What’s that you say? Doesn’t make sense? Surely the undocumented sources of funding for Obama, some of which are alleged to be illegal foreign funding, deserve at least an audit? And why audit one side’s campaign and not the other? Especially since an audit requires the campaign to spend millions more to defend itself.

First, the FEC is auditing McCain’s campaign because they have to, by law. McCain accepted public funds for the general election which automatically triggers an audit. This is as it should be – American taxpayers have the right to insist that their money is spent legally and properly. McCain’s already raised about $9 million in a special fund to cover the cost of defending the audit.

So the question is, why isn’t Obama’s campaign being audited? There is no legal requirement to do so, but there have certainly been plenty of complaints filed with the FEC reagrding improprieties. The answer we are getting is that the alleged improprieties don’t rise to the level of an audit because they are dwarfed by the huge total that Obama raised. In other words, anything that was done wrong was a drop in the bucket.

I can accept that in principle, but it just seems odd for the FEC to make the loser of the election pay a $9 million penalty that the winner doesn’t have to pay. How about if, in exchange for not being audited, the Obama campaign pays the McCain campaign’s defense costs? Wouldn’t that be a nice bipartisan gesture?

http://www.politico.com/news/stories/1108/15497.html

Posted in Politics | Tagged: , , , , , | 5 Comments »

Bait and switch on the financial bailout we’re paying for!

Posted by sanityinjection on November 12, 2008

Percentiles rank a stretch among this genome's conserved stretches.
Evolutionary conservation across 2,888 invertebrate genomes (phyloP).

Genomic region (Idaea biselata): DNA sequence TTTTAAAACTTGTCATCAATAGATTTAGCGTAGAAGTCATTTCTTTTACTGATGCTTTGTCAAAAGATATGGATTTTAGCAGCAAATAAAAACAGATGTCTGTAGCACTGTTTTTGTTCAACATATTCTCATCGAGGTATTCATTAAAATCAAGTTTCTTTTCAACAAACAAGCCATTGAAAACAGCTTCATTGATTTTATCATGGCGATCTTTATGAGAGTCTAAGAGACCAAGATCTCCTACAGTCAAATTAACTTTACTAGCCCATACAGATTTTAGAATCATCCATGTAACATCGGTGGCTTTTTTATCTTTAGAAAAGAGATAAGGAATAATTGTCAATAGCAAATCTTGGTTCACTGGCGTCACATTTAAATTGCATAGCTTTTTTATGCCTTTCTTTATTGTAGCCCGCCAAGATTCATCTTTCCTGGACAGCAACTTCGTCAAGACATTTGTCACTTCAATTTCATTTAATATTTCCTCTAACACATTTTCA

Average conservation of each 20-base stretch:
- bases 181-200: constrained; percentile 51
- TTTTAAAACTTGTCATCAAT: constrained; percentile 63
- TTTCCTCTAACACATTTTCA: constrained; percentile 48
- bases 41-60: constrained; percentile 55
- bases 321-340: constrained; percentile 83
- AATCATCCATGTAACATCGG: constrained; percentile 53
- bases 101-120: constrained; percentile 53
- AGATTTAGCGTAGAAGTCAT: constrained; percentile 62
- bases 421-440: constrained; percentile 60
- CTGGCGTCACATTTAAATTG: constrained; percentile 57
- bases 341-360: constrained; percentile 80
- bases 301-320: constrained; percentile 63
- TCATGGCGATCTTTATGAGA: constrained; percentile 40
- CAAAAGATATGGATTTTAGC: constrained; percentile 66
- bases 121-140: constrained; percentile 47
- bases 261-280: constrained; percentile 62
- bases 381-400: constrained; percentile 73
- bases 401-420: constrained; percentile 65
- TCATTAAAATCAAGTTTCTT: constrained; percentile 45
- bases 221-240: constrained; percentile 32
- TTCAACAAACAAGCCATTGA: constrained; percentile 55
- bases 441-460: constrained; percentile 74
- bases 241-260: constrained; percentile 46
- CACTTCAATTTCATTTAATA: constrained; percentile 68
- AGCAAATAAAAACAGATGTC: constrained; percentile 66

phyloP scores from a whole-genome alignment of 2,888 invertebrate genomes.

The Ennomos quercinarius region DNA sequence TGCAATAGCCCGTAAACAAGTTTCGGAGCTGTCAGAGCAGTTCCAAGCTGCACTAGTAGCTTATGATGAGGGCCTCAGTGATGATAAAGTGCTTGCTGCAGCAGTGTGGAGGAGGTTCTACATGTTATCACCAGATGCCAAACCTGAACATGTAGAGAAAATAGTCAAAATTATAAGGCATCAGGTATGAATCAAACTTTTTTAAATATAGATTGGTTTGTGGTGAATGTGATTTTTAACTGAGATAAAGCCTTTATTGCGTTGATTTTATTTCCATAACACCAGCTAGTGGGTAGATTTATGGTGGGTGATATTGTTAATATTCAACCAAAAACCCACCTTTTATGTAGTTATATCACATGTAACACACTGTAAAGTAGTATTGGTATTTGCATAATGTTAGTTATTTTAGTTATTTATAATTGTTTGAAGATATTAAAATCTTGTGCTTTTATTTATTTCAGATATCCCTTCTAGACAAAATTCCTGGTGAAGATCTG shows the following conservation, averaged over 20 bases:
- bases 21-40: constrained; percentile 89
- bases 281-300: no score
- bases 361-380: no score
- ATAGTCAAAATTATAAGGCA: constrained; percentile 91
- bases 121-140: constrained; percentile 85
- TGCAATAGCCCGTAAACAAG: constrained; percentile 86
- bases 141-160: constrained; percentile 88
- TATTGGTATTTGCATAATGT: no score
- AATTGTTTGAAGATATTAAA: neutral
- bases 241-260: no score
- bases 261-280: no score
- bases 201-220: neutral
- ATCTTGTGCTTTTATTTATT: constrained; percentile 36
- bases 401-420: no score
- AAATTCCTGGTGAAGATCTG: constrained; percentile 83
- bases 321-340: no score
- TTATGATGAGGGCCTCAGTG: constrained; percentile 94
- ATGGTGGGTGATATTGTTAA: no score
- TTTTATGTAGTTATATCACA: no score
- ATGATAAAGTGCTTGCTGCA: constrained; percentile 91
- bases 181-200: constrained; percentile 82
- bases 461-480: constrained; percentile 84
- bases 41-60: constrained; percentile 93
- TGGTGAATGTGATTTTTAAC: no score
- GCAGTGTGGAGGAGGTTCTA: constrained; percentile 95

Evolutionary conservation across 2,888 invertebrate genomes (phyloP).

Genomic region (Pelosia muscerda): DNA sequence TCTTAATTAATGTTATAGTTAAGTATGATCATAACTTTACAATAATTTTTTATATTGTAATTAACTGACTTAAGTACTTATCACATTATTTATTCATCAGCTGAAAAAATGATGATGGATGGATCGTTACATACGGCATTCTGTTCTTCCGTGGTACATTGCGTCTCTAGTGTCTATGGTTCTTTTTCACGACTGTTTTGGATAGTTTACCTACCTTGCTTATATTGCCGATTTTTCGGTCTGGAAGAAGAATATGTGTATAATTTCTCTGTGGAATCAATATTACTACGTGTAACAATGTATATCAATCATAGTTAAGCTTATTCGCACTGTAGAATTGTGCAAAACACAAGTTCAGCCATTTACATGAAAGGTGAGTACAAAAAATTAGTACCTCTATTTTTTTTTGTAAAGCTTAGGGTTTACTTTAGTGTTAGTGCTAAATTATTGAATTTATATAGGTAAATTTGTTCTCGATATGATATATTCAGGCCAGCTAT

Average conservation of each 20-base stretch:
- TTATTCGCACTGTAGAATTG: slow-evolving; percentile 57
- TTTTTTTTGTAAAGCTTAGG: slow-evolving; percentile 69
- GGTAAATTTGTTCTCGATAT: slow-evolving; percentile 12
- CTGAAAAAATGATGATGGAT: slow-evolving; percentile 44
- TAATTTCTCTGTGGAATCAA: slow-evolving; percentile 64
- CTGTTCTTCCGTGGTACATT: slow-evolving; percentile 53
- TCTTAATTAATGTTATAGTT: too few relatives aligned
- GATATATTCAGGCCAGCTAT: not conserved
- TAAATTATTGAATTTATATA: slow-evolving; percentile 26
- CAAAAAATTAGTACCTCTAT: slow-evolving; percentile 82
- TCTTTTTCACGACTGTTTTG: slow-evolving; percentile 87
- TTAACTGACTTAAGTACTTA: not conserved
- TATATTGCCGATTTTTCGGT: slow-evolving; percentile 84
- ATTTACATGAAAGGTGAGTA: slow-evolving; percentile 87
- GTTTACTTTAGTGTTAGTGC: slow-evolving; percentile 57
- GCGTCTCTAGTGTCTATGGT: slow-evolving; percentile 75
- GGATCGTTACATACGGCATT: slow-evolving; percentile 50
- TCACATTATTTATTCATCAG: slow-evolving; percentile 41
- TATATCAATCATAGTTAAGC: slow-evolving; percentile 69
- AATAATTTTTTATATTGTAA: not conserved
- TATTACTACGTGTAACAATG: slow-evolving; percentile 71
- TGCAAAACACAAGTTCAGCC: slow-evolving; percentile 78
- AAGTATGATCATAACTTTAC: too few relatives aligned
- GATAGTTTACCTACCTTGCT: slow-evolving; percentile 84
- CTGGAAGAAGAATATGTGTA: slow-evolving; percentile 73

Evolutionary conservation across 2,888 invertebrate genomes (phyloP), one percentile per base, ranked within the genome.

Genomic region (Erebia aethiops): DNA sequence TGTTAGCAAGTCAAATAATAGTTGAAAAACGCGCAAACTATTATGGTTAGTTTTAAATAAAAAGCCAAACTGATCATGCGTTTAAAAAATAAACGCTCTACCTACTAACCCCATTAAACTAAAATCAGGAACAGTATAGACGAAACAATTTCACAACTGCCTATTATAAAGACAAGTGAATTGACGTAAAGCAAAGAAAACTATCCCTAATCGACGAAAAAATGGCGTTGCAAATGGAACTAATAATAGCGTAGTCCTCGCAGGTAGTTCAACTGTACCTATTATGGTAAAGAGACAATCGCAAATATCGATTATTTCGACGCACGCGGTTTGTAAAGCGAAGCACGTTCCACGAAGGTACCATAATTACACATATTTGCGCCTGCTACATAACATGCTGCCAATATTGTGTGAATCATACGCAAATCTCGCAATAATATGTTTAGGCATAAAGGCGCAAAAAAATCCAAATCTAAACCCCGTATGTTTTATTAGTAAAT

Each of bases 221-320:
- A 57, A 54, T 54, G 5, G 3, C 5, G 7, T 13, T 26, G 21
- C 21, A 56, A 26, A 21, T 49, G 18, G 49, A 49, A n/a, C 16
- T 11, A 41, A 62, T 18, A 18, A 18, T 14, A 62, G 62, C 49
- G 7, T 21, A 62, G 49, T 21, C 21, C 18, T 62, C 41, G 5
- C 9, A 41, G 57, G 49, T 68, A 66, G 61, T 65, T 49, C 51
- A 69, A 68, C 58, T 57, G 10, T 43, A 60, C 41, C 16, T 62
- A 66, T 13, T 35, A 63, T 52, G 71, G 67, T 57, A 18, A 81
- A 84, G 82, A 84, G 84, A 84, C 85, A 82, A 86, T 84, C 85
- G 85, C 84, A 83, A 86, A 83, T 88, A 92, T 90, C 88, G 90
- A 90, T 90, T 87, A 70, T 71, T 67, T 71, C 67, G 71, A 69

Remember the bipartisan legislation passed several weeks ago to spend $700 billion on a financial bailout package? The centerpiece of the package was a proposal by the administration to buy up bad mortgage-backed assets in order to heal the credit marekt. That was the basic plan that everybody voted for.

Well, today Treasury Secretary Paulson has announced that they’re not going to spend the $700 billion on mortgage-backed assets. Instead of doing what the legislation tells them to do, they’re going to do what *they* want to do with the money, without specifying what that is.

Well, I can tell you what they’ll do with the money. They’re going to hand some of it to the domestic automakers, who are in danger of going bankrupt if they don’t get an infusion of cash. And some of it will be used to bolster the finanical markets in other ways that the Treasury Department thinks best.

Seems to me, that’s not what Congress voted for. But it’s the Democrats in Congress that are pushing to divert money to the automakers. So both parties are to blame on this one.

The moral of this story is, don’t believe the federal government when they tell you what they need money for. Once they get it they will use it for whatever they want. That is why raising taxes to give the government more money to play with is a stupendously bad idea, no matter what wonderful things they promise you they are going to do with it.

I’ve learned my lesson…have you?

Posted in Politics | Tagged: , , , | 6 Comments »